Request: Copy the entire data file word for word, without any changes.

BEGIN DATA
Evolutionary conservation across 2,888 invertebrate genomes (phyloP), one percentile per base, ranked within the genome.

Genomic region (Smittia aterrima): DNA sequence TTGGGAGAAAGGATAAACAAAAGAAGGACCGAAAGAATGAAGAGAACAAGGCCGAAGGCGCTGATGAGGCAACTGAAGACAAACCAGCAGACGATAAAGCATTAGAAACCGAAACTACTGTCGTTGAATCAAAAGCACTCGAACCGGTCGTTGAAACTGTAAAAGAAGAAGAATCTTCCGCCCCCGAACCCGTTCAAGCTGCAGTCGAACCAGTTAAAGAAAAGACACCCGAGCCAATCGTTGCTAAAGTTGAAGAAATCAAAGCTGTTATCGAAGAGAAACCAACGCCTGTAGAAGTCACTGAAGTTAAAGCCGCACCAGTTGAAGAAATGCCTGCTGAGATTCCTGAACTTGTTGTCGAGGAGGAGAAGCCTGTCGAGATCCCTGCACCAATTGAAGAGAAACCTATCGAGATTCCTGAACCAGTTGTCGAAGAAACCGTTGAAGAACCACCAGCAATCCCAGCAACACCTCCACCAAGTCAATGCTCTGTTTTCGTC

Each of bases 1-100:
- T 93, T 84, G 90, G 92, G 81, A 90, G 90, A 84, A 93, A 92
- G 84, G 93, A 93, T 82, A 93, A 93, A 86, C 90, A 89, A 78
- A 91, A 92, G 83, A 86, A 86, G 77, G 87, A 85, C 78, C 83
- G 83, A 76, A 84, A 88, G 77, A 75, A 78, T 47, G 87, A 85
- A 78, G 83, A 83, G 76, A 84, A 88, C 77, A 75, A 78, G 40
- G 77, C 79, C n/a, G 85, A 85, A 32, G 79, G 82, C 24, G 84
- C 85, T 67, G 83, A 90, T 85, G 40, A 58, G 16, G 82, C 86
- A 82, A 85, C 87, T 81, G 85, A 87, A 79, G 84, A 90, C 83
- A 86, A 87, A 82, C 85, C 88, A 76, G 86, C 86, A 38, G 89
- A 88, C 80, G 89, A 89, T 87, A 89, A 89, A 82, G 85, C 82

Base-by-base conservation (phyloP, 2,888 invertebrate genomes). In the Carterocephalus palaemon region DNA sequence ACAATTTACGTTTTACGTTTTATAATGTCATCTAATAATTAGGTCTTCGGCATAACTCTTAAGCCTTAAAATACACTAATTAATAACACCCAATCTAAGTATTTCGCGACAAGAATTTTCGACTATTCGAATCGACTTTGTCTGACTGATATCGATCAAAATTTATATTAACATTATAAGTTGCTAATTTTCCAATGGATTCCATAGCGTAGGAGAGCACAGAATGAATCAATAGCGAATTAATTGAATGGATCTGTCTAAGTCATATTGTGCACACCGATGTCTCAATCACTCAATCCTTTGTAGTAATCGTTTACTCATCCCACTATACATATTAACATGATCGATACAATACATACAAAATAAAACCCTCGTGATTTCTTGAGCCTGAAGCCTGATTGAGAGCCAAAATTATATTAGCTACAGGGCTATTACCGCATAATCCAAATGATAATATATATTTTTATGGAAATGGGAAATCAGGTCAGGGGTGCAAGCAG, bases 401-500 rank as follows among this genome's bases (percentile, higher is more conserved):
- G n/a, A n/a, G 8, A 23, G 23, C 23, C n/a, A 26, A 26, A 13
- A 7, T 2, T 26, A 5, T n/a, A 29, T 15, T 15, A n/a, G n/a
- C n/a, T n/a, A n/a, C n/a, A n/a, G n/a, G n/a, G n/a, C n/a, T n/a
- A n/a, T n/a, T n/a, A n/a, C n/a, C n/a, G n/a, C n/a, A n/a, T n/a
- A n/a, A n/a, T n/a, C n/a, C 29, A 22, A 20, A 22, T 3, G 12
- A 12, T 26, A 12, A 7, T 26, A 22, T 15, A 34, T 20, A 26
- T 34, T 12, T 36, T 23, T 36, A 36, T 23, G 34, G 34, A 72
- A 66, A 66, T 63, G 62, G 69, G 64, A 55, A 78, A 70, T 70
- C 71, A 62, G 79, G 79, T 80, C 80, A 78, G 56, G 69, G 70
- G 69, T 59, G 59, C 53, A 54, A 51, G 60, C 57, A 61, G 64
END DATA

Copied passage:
Evolutionary conservation across 2,888 invertebrate genomes (phyloP), one percentile per base, ranked within the genome.

Genomic region (Smittia aterrima): DNA sequence TTGGGAGAAAGGATAAACAAAAGAAGGACCGAAAGAATGAAGAGAACAAGGCCGAAGGCGCTGATGAGGCAACTGAAGACAAACCAGCAGACGATAAAGCATTAGAAACCGAAACTACTGTCGTTGAATCAAAAGCACTCGAACCGGTCGTTGAAACTGTAAAAGAAGAAGAATCTTCCGCCCCCGAACCCGTTCAAGCTGCAGTCGAACCAGTTAAAGAAAAGACACCCGAGCCAATCGTTGCTAAAGTTGAAGAAATCAAAGCTGTTATCGAAGAGAAACCAACGCCTGTAGAAGTCACTGAAGTTAAAGCCGCACCAGTTGAAGAAATGCCTGCTGAGATTCCTGAACTTGTTGTCGAGGAGGAGAAGCCTGTCGAGATCCCTGCACCAATTGAAGAGAAACCTATCGAGATTCCTGAACCAGTTGTCGAAGAAACCGTTGAAGAACCACCAGCAATCCCAGCAACACCTCCACCAAGTCAATGCTCTGTTTTCGTC

Each of bases 1-100:
- T 93, T 84, G 90, G 92, G 81, A 90, G 90, A 84, A 93, A 92
- G 84, G 93, A 93, T 82, A 93, A 93, A 86, C 90, A 89, A 78
- A 91, A 92, G 83, A 86, A 86, G 77, G 87, A 85, C 78, C 83
- G 83, A 76, A 84, A 88, G 77, A 75, A 78, T 47, G 87, A 85
- A 78, G 83, A 83, G 76, A 84, A 88, C 77, A 75, A 78, G 40
- G 77, C 79, C n/a, G 85, A 85, A 32, G 79, G 82, C 24, G 84
- C 85, T 67, G 83, A 90, T 85, G 40, A 58, G 16, G 82, C 86
- A 82, A 85, C 87, T 81, G 85, A 87, A 79, G 84, A 90, C 83
- A 86, A 87, A 82, C 85, C 88, A 76, G 86, C 86, A 38, G 89
- A 88, C 80, G 89, A 89, T 87, A 89, A 89, A 82, G 85, C 82

Base-by-base conservation (phyloP, 2,888 invertebrate genomes). In the Carterocephalus palaemon region DNA sequence ACAATTTACGTTTTACGTTTTATAATGTCATCTAATAATTAGGTCTTCGGCATAACTCTTAAGCCTTAAAATACACTAATTAATAACACCCAATCTAAGTATTTCGCGACAAGAATTTTCGACTATTCGAATCGACTTTGTCTGACTGATATCGATCAAAATTTATATTAACATTATAAGTTGCTAATTTTCCAATGGATTCCATAGCGTAGGAGAGCACAGAATGAATCAATAGCGAATTAATTGAATGGATCTGTCTAAGTCATATTGTGCACACCGATGTCTCAATCACTCAATCCTTTGTAGTAATCGTTTACTCATCCCACTATACATATTAACATGATCGATACAATACATACAAAATAAAACCCTCGTGATTTCTTGAGCCTGAAGCCTGATTGAGAGCCAAAATTATATTAGCTACAGGGCTATTACCGCATAATCCAAATGATAATATATATTTTTATGGAAATGGGAAATCAGGTCAGGGGTGCAAGCAG, bases 401-500 rank as follows among this genome's bases (percentile, higher is more conserved):
- G n/a, A n/a, G 8, A 23, G 23, C 23, C n/a, A 26, A 26, A 13
- A 7, T 2, T 26, A 5, T n/a, A 29, T 15, T 15, A n/a, G n/a
- C n/a, T n/a, A n/a, C n/a, A n/a, G n/a, G n/a, G n/a, C n/a, T n/a
- A n/a, T n/a, T n/a, A n/a, C n/a, C n/a, G n/a, C n/a, A n/a, T n/a
- A n/a, A n/a, T n/a, C n/a, C 29, A 22, A 20, A 22, T 3, G 12
- A 12, T 26, A 12, A 7, T 26, A 22, T 15, A 34, T 20, A 26
- T 34, T 12, T 36, T 23, T 36, A 36, T 23, G 34, G 34, A 72
- A 66, A 66, T 63, G 62, G 69, G 64, A 55, A 78, A 70, T 70
- C 71, A 62, G 79, G 79, T 80, C 80, A 78, G 56, G 69, G 70
- G 69, T 59, G 59, C 53, A 54, A 51, G 60, C 57, A 61, G 64